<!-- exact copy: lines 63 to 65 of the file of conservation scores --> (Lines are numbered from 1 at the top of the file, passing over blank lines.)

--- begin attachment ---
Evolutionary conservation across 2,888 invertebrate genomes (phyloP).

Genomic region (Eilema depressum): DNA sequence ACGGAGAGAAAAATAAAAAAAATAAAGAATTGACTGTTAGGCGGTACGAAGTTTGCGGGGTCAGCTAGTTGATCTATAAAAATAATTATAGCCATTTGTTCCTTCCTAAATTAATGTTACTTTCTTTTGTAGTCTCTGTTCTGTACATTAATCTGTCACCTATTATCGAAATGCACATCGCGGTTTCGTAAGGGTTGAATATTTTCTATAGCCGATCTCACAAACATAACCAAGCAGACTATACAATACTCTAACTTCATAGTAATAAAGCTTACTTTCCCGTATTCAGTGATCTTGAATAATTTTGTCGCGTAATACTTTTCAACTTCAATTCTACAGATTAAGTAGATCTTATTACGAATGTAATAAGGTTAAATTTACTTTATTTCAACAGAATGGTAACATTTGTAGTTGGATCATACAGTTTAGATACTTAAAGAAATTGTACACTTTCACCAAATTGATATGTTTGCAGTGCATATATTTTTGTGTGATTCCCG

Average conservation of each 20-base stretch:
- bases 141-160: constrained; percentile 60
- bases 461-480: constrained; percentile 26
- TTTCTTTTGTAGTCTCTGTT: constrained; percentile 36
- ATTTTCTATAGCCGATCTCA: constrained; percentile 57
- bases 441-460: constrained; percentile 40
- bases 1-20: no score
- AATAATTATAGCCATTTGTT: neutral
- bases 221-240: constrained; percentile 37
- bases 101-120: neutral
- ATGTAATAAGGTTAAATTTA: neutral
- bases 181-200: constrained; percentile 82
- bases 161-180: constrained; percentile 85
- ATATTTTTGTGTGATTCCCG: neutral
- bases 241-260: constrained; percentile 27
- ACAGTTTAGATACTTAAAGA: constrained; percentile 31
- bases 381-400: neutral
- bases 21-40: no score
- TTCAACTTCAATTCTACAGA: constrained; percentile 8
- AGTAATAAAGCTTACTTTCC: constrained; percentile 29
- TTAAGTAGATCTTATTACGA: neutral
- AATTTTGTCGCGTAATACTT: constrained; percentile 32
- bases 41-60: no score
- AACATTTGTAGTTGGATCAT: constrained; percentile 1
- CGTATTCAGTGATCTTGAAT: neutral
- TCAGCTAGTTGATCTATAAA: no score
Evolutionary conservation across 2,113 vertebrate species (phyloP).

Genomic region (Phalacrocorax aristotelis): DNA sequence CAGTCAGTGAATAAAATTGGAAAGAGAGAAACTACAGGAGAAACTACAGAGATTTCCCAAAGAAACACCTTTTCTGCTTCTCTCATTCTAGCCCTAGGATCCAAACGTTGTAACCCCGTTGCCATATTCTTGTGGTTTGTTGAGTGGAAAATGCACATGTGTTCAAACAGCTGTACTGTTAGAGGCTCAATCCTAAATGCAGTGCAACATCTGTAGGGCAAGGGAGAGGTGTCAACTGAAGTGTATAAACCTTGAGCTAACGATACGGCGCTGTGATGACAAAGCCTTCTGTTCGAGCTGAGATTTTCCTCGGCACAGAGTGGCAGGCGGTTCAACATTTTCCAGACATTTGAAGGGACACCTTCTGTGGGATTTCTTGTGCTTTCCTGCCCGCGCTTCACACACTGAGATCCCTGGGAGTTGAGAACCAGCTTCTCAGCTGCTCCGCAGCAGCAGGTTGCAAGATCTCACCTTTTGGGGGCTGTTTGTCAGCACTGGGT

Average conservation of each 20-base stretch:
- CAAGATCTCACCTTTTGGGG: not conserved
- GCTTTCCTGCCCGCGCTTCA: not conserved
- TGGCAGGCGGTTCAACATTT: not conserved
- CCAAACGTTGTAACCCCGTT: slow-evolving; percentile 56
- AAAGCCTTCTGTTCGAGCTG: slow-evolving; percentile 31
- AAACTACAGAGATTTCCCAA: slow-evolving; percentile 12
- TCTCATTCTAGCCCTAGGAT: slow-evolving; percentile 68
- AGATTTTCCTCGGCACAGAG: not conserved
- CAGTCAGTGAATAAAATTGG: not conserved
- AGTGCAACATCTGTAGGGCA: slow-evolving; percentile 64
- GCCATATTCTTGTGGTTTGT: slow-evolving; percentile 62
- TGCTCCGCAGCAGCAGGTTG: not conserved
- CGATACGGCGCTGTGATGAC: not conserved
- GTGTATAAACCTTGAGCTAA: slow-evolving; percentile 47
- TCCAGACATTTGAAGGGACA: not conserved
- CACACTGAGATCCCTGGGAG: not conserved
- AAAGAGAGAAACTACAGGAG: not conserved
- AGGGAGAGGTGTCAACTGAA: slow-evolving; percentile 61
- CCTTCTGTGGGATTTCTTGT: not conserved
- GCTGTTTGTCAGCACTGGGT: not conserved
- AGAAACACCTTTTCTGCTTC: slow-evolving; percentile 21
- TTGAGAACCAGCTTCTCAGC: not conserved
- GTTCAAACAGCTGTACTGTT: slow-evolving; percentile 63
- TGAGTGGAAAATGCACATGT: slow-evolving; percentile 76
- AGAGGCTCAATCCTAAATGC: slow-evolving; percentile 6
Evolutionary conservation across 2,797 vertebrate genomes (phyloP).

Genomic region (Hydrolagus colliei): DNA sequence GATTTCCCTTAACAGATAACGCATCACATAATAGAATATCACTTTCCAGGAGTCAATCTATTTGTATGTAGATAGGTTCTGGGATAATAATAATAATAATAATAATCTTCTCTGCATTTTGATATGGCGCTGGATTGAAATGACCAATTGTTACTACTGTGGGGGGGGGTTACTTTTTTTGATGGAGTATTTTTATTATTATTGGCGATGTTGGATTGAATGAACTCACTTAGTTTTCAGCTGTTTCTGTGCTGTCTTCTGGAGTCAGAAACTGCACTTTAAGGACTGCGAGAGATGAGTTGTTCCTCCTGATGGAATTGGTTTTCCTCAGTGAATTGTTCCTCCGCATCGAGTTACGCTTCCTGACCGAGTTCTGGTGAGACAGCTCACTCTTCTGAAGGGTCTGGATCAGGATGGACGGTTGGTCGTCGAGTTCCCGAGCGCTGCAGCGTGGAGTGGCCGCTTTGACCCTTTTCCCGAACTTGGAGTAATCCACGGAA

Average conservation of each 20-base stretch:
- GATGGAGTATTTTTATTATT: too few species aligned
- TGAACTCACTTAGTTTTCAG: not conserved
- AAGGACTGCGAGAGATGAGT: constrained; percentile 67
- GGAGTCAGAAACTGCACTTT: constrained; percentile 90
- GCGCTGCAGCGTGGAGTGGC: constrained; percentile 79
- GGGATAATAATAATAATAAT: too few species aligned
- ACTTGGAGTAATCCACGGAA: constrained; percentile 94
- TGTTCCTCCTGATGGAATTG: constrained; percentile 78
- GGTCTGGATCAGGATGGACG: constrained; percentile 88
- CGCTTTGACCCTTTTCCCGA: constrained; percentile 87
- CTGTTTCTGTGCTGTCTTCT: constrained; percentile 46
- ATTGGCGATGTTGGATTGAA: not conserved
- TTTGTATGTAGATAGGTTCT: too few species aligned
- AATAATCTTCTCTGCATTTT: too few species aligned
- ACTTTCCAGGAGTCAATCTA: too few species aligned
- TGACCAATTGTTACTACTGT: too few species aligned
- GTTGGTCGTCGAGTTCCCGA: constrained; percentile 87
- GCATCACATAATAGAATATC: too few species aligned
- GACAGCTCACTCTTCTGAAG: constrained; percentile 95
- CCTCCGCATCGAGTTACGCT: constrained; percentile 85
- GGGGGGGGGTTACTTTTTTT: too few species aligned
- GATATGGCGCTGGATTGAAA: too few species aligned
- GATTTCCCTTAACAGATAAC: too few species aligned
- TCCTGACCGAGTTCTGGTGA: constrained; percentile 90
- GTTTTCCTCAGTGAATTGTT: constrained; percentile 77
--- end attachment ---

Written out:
- GGAGTCAGAAACTGCACTTT: constrained; percentile 90
- GCGCTGCAGCGTGGAGTGGC: constrained; percentile 79
- GGGATAATAATAATAATAAT: too few species aligned